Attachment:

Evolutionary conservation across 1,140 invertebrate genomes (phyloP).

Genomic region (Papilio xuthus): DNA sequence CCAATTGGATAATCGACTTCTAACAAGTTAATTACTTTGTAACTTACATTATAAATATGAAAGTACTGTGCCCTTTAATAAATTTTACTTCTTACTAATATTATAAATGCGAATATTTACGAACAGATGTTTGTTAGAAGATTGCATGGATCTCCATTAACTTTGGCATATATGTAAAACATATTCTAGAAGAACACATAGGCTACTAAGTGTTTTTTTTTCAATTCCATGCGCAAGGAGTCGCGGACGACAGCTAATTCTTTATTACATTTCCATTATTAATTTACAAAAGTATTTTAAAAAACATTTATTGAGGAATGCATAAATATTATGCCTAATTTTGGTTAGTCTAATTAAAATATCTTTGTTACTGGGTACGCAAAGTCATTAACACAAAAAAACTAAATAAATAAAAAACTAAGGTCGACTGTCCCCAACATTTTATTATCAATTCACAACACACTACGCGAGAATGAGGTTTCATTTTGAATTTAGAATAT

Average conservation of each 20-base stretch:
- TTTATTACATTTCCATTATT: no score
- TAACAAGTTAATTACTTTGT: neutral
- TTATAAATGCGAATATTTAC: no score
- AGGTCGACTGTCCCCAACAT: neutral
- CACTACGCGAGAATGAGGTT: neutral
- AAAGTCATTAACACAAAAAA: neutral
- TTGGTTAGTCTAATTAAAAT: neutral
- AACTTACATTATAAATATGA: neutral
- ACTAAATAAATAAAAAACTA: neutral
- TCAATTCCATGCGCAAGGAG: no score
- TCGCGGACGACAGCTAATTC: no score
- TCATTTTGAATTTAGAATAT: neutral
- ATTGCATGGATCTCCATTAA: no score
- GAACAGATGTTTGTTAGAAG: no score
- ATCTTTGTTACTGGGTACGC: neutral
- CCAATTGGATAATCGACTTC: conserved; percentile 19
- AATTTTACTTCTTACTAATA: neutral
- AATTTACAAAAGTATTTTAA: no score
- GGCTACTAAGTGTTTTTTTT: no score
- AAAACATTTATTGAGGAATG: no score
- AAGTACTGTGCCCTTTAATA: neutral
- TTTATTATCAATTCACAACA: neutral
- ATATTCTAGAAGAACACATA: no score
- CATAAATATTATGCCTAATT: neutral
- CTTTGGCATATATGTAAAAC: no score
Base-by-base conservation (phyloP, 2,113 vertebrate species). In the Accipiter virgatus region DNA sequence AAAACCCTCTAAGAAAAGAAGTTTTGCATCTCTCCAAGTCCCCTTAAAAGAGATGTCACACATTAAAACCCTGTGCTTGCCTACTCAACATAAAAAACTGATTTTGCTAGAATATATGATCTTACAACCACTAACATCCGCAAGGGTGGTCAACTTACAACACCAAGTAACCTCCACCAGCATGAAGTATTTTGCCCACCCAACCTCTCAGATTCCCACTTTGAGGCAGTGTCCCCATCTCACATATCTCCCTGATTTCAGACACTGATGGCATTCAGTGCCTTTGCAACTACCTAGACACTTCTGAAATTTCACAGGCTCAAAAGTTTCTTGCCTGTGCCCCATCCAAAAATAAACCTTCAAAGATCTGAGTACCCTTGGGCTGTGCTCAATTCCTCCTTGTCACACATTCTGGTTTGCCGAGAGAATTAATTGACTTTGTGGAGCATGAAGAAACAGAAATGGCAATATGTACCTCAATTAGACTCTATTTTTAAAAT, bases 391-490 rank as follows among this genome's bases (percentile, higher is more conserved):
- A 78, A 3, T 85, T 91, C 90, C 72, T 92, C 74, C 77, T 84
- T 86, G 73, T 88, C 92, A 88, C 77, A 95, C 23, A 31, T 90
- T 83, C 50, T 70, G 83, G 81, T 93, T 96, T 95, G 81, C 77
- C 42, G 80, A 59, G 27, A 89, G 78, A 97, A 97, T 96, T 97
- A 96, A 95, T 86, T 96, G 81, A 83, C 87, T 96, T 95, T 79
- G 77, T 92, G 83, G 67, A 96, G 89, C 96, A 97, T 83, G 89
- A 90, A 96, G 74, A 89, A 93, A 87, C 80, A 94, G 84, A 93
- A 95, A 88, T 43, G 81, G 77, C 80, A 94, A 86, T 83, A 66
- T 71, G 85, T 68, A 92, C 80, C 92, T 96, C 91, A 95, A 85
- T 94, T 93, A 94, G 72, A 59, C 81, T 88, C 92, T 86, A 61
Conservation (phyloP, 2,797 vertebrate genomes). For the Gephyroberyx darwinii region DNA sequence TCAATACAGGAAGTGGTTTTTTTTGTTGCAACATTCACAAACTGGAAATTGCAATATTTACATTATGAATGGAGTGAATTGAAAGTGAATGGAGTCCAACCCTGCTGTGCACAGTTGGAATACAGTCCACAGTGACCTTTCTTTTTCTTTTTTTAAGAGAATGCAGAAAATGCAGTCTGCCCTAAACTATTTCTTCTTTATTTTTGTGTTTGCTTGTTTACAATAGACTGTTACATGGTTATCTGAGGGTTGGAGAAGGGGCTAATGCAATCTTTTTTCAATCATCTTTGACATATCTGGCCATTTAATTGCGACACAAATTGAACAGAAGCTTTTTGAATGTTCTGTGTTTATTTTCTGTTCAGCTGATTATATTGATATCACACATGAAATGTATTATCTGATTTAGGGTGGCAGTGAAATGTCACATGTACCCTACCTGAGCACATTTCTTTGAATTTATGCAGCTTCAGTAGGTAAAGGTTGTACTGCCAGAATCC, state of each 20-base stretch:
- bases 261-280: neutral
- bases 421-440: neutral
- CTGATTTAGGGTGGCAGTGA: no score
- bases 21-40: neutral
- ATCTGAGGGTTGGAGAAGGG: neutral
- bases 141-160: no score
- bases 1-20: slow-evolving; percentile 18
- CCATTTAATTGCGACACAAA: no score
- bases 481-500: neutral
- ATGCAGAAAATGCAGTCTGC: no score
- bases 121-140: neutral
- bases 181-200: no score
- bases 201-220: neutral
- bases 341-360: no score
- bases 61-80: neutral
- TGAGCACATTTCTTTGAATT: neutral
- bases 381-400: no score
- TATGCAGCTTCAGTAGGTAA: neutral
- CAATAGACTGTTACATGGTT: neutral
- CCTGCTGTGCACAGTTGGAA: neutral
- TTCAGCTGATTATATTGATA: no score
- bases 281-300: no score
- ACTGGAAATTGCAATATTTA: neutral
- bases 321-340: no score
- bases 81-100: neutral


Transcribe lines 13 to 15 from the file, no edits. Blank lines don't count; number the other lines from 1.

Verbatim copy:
- TCAATTCCATGCGCAAGGAG: no score
- TCGCGGACGACAGCTAATTC: no score
- TCATTTTGAATTTAGAATAT: neutral